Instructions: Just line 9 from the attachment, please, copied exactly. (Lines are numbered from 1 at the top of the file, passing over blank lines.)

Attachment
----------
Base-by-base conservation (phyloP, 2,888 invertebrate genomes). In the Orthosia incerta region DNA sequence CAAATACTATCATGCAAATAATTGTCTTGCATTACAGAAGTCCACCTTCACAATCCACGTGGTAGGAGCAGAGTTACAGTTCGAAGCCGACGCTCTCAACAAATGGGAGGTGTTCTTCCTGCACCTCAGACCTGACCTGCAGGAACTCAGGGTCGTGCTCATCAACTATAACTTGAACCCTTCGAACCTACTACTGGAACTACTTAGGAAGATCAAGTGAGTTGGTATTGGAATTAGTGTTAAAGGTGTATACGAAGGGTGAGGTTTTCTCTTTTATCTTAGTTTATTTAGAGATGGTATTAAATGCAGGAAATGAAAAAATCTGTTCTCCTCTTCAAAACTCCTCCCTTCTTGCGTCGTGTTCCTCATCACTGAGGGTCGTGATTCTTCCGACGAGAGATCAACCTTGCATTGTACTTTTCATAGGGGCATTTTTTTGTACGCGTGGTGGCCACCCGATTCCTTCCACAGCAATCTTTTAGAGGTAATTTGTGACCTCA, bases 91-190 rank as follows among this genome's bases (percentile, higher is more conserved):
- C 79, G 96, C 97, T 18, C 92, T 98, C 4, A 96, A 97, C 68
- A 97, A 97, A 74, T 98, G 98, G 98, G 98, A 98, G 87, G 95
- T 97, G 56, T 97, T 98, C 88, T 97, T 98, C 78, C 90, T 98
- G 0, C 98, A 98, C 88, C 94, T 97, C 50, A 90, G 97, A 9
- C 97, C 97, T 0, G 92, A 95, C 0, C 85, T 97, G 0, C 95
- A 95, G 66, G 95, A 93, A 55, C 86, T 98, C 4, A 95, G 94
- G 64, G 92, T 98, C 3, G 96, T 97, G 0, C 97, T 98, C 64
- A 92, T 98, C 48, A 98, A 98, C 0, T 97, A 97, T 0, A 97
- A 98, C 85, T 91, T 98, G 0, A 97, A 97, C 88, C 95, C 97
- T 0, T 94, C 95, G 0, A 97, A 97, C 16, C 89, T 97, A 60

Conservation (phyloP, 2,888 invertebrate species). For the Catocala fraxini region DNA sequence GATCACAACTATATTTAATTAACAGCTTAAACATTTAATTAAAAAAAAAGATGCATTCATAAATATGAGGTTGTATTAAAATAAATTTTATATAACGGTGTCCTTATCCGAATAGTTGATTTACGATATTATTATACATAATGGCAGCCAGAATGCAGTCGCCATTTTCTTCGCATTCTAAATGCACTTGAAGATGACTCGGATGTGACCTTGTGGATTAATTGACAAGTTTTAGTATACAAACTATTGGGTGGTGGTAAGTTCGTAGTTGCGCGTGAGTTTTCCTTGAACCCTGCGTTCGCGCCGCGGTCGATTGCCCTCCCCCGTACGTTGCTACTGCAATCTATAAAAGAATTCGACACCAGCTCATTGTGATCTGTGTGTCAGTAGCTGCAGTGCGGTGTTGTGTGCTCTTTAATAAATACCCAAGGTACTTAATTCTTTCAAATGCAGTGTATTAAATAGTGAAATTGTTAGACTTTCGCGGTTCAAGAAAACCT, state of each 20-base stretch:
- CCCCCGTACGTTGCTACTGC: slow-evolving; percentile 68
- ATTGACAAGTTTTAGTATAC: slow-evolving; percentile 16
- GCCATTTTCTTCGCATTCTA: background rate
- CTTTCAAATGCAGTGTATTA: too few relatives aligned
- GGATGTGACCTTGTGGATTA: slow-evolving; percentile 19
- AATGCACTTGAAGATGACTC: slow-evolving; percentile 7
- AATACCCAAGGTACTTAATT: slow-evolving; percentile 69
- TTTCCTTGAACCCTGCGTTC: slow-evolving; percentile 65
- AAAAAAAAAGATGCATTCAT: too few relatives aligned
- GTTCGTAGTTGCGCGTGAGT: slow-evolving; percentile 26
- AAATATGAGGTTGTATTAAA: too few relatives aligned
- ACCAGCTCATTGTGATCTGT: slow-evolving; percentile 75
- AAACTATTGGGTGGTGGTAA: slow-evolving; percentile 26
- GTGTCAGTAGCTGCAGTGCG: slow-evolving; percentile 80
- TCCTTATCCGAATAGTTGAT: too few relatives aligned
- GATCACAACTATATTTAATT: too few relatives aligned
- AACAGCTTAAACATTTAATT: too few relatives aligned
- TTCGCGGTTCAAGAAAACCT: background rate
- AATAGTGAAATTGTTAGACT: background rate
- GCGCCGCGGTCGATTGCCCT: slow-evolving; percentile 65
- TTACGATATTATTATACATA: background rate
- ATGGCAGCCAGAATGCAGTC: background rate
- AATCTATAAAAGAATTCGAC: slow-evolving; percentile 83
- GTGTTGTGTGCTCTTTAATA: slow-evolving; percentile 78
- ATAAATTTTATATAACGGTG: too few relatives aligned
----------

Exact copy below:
- A 92, T 98, C 48, A 98, A 98, C 0, T 97, A 97, T 0, A 97